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NRCC Raised $20 Million From April to End of June

The National Republican Congressional Committee raked in a whopping $20 million in the second quarter of the year and ended June with an unprecedented $16.5 million in the bank, as the House Republicans’ campaign arm continues to lead all other Congressional committees in the race for 2006 campaign cash.

Reports due to be filed with the Federal Election Commission this week will show the NRCC raised $7.9 million in June and spent $4.5 million, bringing the committee’s total raised so far this cycle to just shy of $40 million. The committee raised an estimated $14 million in conjunction with last month’s President’s Dinner.

“The NRCC’s record fundraising numbers are a testament to the support we have across America and to the hard work of every Member of our caucus,” NRCC Chairman Tom Reynolds (N.Y.) said in a statement. “Voters have seen all a Republican Congress can achieve, including a lower deficit and an improved economy, and are donating to support the future a Republican majority offers, and thereby rejecting the Democrats’ lack of ideas and their policy of obstruction.”

While the NRCC — like other partisan campaign committees — is raising cash at a faster clip than ever before in the post-campaign finance reform era, it is also banking significantly more now that it has previous cycles.

Six months into the 2004 election cycle, the committee showed a cash balance of $6.6 million, as the NRCC was banking just 15 cents of every dollar raised. The committee is now keeping 39 cents of every dollar raised due to efforts to lower overhead and cut down on fundraising expenses, including restructuring its contract with InfoCision, a telemarketing firm.

Last week, House Democrats also touted their second-quarter fundraising numbers as record-setting. The Democratic Congressional Campaign Committee raised $12 million in the second quarter of the year, including $7 million in June.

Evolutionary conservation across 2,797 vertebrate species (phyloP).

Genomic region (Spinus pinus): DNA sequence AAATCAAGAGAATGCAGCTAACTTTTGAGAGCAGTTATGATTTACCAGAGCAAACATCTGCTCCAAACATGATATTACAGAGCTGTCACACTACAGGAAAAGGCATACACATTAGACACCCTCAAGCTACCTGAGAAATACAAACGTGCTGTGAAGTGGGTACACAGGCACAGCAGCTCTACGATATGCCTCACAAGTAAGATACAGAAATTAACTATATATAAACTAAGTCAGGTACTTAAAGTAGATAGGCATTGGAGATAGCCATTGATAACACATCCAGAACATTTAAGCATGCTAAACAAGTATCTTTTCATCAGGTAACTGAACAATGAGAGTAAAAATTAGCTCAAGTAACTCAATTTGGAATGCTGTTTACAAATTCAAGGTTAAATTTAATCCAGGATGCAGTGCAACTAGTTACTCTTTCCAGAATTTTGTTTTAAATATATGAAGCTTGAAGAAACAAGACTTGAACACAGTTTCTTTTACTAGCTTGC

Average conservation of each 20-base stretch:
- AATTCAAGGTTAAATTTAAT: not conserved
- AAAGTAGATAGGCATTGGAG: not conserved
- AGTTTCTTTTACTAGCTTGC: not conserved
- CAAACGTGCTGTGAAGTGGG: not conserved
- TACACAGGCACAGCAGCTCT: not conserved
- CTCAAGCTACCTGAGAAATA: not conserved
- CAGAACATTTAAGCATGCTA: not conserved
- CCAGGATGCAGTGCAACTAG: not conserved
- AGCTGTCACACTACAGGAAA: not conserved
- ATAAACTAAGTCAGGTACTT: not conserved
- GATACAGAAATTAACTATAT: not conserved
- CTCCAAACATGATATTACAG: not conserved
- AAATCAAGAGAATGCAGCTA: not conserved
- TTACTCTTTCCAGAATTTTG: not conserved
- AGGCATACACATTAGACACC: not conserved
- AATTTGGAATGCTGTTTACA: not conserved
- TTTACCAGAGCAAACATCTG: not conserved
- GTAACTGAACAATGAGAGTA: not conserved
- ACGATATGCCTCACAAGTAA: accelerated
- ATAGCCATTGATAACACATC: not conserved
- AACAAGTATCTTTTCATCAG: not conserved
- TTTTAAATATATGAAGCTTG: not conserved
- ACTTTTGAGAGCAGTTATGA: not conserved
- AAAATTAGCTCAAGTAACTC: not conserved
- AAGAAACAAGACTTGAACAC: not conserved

The DCCC ended last month with $8.7 million in the bank, although it is still shouldering almost $3.7 million in debts from the previous cycle.

Both DCCC Chairman Rahm Emanuel (Ill.) and House Minority Leader Nancy Pelosi (Calif.) called the Democrats’ showing a sign that the GOP-controlled Congress is ethically challenged and beholden to special interest groups.

But NRCC spokesman Carl Forti said that Republicans’ fundraising proves otherwise.

“I think the fact that our cash on hand is $10 million more than it was two years ago and Democrats are only $200,000 ahead of where they were says everything you need to know about who has support across America,” Forti said. “We have never had this much cash on hand at this point.”

But Democrats said the cash-on-hand figure is deceptive. Sarah Feinberg, a spokeswoman for the DCCC, said that despite the NRCC’s robust cash figure, House Republicans have actually raised about $5.5 million less overall than they had at this point in the 2004 election cycle.

“A decade in the majority spent carrying water for special interests means the GOP will always have a money advantage, but the fact that the NRCC has raised less this cycle than they did last cycle is startling,” she said.

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